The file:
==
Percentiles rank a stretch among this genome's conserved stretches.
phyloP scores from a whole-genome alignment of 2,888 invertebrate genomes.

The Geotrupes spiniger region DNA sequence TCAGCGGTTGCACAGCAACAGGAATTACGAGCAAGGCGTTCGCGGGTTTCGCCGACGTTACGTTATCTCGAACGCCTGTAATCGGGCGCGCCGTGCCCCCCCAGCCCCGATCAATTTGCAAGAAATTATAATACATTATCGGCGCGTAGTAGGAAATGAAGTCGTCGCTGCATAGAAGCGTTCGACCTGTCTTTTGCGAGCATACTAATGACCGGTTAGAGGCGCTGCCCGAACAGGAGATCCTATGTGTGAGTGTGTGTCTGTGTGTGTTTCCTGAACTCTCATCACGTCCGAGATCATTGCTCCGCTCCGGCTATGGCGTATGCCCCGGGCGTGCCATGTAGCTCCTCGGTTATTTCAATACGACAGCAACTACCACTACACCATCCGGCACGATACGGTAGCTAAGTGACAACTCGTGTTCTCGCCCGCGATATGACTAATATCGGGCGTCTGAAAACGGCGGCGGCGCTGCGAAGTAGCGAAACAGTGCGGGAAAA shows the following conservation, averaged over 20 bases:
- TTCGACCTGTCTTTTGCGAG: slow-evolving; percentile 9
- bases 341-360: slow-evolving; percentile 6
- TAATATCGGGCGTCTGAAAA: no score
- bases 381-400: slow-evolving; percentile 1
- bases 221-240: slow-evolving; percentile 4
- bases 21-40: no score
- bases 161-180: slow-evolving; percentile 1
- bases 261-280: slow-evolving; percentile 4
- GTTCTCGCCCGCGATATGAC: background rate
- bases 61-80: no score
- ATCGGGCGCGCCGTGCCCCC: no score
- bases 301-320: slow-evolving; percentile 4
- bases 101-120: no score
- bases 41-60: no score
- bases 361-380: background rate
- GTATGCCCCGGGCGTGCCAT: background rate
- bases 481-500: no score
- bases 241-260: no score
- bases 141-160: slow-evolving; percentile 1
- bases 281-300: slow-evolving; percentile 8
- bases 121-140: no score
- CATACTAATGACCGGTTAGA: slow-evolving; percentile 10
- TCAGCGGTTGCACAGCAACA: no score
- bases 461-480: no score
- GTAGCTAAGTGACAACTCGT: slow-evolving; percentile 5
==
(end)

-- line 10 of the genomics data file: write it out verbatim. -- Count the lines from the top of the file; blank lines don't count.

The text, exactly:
- bases 161-180: slow-evolving; percentile 1